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A chess gender study in the media
New study: Gender, Competition and Performance: Evidence from Chess Players
Backus, P, Cubel, M, Guid, M, Sanchez-Pages, S & Lopez-Manas, E 2022, 'Gender, competition and performance: evidence from chess players', Quantitative Economics.

This paper studies gender differences in performance in a male-dominated compet-
itive environment; chess tournaments. We find that the gender composition of chess
games affects the behaviors of both men and women in ways that worsen the outcomes
for women. Using a unique measure of within-game quality of play, we show that
women make more mistakes when playing against men. Men, however, play equally
well against male and female opponents. We also find that men persist longer before
losing to women. Our results shed some light on the behavioral changes that lead to
differential outcomes when the gender composition of competitions varies.

A Telegraph article yesterday reports on this study. I don't recommend that article; the hyperlinks go to other Telegraph stories that are only tangentially related to the point claimed, if at all. I couldn't find a link to the study in the article, which is par for the course as 'the papers' like to embroil you in their own interpretations.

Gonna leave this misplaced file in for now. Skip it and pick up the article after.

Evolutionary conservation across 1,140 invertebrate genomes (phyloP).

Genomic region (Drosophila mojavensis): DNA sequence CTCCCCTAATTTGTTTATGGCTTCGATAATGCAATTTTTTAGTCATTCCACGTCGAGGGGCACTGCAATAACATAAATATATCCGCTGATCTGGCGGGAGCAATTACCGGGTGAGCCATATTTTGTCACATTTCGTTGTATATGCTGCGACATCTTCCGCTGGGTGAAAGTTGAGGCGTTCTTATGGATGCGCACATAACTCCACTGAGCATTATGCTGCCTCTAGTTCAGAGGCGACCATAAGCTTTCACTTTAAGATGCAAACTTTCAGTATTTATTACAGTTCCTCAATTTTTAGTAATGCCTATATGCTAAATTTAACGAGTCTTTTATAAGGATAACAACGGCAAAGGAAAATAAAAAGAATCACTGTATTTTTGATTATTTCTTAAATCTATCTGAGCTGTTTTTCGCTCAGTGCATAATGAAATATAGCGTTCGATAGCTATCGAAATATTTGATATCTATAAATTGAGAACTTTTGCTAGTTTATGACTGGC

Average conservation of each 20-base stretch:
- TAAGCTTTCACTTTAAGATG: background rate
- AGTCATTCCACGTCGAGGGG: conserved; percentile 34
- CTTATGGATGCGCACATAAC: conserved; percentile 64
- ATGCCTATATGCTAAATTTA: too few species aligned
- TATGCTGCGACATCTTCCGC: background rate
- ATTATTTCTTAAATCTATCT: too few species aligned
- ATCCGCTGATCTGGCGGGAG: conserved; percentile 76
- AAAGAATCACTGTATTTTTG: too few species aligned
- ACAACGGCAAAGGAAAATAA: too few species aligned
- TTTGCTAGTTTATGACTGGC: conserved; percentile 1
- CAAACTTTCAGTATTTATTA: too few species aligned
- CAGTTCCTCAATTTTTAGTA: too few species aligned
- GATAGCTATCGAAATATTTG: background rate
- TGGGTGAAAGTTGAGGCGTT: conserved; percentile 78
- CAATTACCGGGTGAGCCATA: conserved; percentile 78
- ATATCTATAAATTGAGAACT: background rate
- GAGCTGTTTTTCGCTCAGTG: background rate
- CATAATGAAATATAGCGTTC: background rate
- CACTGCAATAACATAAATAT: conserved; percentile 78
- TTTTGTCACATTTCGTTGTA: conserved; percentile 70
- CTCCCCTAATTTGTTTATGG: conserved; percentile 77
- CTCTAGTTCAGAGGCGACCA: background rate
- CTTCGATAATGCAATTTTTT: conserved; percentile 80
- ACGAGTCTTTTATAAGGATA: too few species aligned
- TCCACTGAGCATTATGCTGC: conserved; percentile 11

But the study itself is interesting on a brief skim. When they say "We also find that men persist longer before losing to women" it suggests men playing on resignable positions, as the Telegraph headlines. I do recognize such attitudes, probably more from past times than present - it would be useful to hear the views of female players.
But as regards the study data on this, I couldn't see where the study took any account of the appearance of a resignable position on the board in each game included. I might have missed it among the mathematical detail, but it looked like they may have been using the length of the games as the measure of how long a player 'persisted'. This would be a much weaker starting point than starting from a 'resignable' position. As I say I might be wrong about that, but the difference that emerged in the length of the 'persisting' (between men vs men and men vs women), however persisting is defined, was quite small, and could be explained by matters of playing style in the games, an admittedly subjective variable the authors avoided taking into account. It's an average of course, which might be caused by a small proportion of very unreasonable players!

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